The coronavirus pandemic has tripled the demand for food assistance at one longtime archdiocesan outreach, prompting an emergency fundraising campaign to help feed some of the area’s most vulnerable individuals.
St. John’s Hospice, located at 1221 Race Street in Philadelphia, is now serving “300 plus lunches every single weekday,” said Martin Farrell, the hospice’s director of development and community relations.
Operated by archdiocesan Catholic Social Services (CSS) and a beneficiary of the Catholic Charities Appeal, St. John’s offers residential services for more than 250 men transitioning from homelessness to independent living.
The Center City facility also provides case management, on-site nursing, daily showers and a mail room for more than 1,300 men.
Farrell said the steep uptick in clients is a direct result of the closure of a nearby shelter, as well as area business shutdowns aimed at containing the virus’ spread.
In addition, the pandemic has exacerbated Philadelphia’s ongoing food insecurity, which rose 22% from 2012 to 2017.
As a result, St. John’s is now looking to raise $30,000 within the next week to meet its increased operating costs for the month of April.
Donations can be made online through the hospice’s website and or sent to the hospice by mail at P.O. Box 781048, Phila., Pa., 19178-1048.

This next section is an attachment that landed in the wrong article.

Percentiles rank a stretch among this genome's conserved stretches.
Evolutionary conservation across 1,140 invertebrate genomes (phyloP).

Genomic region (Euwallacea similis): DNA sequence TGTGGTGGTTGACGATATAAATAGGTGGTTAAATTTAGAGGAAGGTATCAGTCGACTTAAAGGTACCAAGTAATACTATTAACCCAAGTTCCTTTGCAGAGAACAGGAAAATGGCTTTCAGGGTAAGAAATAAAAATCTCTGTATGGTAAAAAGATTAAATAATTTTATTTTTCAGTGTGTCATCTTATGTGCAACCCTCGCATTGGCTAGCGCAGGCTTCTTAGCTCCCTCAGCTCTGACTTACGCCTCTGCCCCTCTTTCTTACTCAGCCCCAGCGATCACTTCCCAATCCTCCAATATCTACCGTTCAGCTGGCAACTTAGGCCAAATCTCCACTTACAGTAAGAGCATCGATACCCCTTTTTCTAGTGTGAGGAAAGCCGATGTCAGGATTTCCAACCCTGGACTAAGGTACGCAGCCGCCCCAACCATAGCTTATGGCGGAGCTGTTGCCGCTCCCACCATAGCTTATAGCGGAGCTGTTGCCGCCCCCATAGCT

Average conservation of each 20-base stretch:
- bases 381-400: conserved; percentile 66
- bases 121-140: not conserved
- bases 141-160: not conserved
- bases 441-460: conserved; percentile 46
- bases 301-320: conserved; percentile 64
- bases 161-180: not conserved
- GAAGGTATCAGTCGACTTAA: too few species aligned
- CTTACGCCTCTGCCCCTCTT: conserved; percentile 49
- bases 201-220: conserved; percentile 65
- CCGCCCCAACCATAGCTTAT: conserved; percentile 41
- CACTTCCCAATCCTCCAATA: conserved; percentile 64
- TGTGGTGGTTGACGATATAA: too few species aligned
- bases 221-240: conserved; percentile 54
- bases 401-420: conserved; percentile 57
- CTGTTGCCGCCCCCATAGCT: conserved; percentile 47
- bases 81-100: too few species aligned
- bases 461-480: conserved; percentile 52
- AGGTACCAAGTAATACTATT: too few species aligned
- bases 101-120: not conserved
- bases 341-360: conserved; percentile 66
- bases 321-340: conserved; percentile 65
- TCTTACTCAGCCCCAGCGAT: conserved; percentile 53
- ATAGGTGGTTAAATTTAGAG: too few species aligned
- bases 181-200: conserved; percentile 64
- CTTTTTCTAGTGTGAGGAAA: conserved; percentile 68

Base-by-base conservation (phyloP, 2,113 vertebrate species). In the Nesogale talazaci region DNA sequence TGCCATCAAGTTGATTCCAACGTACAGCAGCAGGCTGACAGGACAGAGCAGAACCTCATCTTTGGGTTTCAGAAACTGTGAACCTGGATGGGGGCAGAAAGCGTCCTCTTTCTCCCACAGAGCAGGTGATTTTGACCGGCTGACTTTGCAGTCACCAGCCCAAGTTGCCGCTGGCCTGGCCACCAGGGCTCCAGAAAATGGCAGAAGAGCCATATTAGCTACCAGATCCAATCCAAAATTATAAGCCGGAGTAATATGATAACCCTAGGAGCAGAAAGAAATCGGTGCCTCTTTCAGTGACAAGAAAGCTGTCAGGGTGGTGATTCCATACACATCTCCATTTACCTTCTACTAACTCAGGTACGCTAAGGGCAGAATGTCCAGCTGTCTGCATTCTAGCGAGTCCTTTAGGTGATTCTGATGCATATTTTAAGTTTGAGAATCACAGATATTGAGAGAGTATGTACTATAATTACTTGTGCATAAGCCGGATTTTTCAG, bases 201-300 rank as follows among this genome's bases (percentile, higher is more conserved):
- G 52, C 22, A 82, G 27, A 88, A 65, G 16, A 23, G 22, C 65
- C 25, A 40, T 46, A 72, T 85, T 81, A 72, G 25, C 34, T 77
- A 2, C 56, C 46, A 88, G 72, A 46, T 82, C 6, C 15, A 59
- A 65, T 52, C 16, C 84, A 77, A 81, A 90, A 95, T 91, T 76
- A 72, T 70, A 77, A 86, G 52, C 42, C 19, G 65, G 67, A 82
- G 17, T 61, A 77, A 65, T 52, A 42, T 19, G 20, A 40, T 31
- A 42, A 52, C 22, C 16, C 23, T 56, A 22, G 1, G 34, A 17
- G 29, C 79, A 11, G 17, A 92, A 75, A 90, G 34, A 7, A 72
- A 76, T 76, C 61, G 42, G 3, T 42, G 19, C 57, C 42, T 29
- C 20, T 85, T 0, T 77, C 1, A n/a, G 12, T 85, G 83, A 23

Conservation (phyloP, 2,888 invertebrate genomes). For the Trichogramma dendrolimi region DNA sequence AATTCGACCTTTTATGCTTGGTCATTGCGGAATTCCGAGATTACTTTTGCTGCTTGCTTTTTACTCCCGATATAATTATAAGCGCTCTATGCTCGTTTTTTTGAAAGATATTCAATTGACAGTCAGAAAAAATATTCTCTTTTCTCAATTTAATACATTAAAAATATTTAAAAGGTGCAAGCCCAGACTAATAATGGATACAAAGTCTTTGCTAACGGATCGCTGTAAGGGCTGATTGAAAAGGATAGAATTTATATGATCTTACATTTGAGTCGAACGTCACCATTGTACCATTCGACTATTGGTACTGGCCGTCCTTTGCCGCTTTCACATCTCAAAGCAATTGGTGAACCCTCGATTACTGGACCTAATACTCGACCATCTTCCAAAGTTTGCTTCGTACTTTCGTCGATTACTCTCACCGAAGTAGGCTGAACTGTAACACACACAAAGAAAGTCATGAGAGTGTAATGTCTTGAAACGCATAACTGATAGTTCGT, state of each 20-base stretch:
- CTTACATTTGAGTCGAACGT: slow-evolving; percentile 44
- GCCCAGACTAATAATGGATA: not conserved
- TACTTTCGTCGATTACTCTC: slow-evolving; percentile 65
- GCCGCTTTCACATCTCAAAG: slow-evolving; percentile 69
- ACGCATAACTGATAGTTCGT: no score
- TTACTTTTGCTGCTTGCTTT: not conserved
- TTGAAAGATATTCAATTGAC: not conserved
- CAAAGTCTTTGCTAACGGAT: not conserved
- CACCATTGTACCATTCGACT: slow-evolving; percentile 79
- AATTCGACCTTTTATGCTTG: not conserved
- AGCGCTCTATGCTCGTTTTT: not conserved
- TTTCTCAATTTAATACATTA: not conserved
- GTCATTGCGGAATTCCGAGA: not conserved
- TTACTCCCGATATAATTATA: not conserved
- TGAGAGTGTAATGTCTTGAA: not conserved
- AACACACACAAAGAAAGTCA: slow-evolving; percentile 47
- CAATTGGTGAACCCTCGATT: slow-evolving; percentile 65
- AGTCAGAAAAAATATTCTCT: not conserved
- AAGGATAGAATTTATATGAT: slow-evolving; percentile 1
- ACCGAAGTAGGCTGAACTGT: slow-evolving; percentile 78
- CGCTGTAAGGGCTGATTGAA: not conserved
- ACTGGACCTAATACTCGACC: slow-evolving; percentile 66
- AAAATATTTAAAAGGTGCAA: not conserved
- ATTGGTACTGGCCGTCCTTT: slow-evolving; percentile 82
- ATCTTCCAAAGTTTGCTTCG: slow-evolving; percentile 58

The hospice’s development team and several supporters have already pledged to match the first $15,000 collected, said Farrell.
“They’re putting their money where their mouth is,” he said. “They’re giving a positive challenge to others in this time of crisis.”
Although it largely relies on donated food items, the hospice spends an estimated $6 to $8 per meal on side dishes, desserts, beverages and serving supplies, Farrell said.
He added that hospice residents have “rallied around the cause,” preparing the carryout packages in which meals are now being served to prevent possible person-to-person infection.
“These guys know what it’s like, since they’ve been in that position themselves,” he said.
The hospice, which has been in operation since 1963, provides an even greater source of stability for clients during the pandemic, Farrell noted.
“We’ve been a staple in our neighborhood for almost 60 years,” he said. “People experiencing homelessness really depend on our consistency, because consistency itself is so lacking in their lives. Because we’re still running, it gives them a sense of hope.”
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